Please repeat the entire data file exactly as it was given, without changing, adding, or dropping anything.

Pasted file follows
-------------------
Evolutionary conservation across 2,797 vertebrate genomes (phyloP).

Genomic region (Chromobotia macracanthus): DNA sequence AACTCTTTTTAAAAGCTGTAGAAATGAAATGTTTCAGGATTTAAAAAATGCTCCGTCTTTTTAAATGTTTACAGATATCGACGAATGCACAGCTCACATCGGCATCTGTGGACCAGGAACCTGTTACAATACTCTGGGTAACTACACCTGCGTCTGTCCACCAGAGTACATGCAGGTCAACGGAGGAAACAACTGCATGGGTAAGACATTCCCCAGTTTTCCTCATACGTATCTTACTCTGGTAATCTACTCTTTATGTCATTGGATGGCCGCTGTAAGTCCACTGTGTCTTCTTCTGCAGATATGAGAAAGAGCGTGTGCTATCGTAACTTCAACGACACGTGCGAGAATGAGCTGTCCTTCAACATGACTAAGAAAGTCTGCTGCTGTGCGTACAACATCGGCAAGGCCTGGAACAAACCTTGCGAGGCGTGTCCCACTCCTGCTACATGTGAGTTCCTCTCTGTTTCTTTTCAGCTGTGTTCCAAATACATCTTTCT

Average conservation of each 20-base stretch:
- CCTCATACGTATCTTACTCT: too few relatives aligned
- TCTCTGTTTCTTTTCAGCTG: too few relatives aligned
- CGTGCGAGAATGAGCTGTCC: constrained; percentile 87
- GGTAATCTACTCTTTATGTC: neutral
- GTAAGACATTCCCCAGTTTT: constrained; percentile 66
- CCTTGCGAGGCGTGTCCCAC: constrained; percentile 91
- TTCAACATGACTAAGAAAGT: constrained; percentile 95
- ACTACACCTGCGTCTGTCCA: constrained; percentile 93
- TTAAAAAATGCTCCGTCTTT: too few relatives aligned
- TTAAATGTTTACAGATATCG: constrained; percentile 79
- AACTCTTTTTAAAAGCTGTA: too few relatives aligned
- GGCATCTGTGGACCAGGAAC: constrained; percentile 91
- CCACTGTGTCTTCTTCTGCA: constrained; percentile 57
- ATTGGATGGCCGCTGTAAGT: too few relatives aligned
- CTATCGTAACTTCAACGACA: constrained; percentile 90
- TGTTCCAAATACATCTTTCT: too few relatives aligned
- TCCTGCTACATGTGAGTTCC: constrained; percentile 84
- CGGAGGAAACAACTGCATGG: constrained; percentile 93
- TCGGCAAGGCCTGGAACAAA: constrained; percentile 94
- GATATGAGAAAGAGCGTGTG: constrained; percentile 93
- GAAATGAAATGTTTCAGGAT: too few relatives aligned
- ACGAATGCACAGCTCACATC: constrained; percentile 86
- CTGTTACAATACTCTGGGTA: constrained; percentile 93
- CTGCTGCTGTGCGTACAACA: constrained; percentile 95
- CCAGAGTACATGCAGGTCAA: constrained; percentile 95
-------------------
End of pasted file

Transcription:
Evolutionary conservation across 2,797 vertebrate genomes (phyloP).

Genomic region (Chromobotia macracanthus): DNA sequence AACTCTTTTTAAAAGCTGTAGAAATGAAATGTTTCAGGATTTAAAAAATGCTCCGTCTTTTTAAATGTTTACAGATATCGACGAATGCACAGCTCACATCGGCATCTGTGGACCAGGAACCTGTTACAATACTCTGGGTAACTACACCTGCGTCTGTCCACCAGAGTACATGCAGGTCAACGGAGGAAACAACTGCATGGGTAAGACATTCCCCAGTTTTCCTCATACGTATCTTACTCTGGTAATCTACTCTTTATGTCATTGGATGGCCGCTGTAAGTCCACTGTGTCTTCTTCTGCAGATATGAGAAAGAGCGTGTGCTATCGTAACTTCAACGACACGTGCGAGAATGAGCTGTCCTTCAACATGACTAAGAAAGTCTGCTGCTGTGCGTACAACATCGGCAAGGCCTGGAACAAACCTTGCGAGGCGTGTCCCACTCCTGCTACATGTGAGTTCCTCTCTGTTTCTTTTCAGCTGTGTTCCAAATACATCTTTCT

Average conservation of each 20-base stretch:
- CCTCATACGTATCTTACTCT: too few relatives aligned
- TCTCTGTTTCTTTTCAGCTG: too few relatives aligned
- CGTGCGAGAATGAGCTGTCC: constrained; percentile 87
- GGTAATCTACTCTTTATGTC: neutral
- GTAAGACATTCCCCAGTTTT: constrained; percentile 66
- CCTTGCGAGGCGTGTCCCAC: constrained; percentile 91
- TTCAACATGACTAAGAAAGT: constrained; percentile 95
- ACTACACCTGCGTCTGTCCA: constrained; percentile 93
- TTAAAAAATGCTCCGTCTTT: too few relatives aligned
- TTAAATGTTTACAGATATCG: constrained; percentile 79
- AACTCTTTTTAAAAGCTGTA: too few relatives aligned
- GGCATCTGTGGACCAGGAAC: constrained; percentile 91
- CCACTGTGTCTTCTTCTGCA: constrained; percentile 57
- ATTGGATGGCCGCTGTAAGT: too few relatives aligned
- CTATCGTAACTTCAACGACA: constrained; percentile 90
- TGTTCCAAATACATCTTTCT: too few relatives aligned
- TCCTGCTACATGTGAGTTCC: constrained; percentile 84
- CGGAGGAAACAACTGCATGG: constrained; percentile 93
- TCGGCAAGGCCTGGAACAAA: constrained; percentile 94
- GATATGAGAAAGAGCGTGTG: constrained; percentile 93
- GAAATGAAATGTTTCAGGAT: too few relatives aligned
- ACGAATGCACAGCTCACATC: constrained; percentile 86
- CTGTTACAATACTCTGGGTA: constrained; percentile 93
- CTGCTGCTGTGCGTACAACA: constrained; percentile 95
- CCAGAGTACATGCAGGTCAA: constrained; percentile 95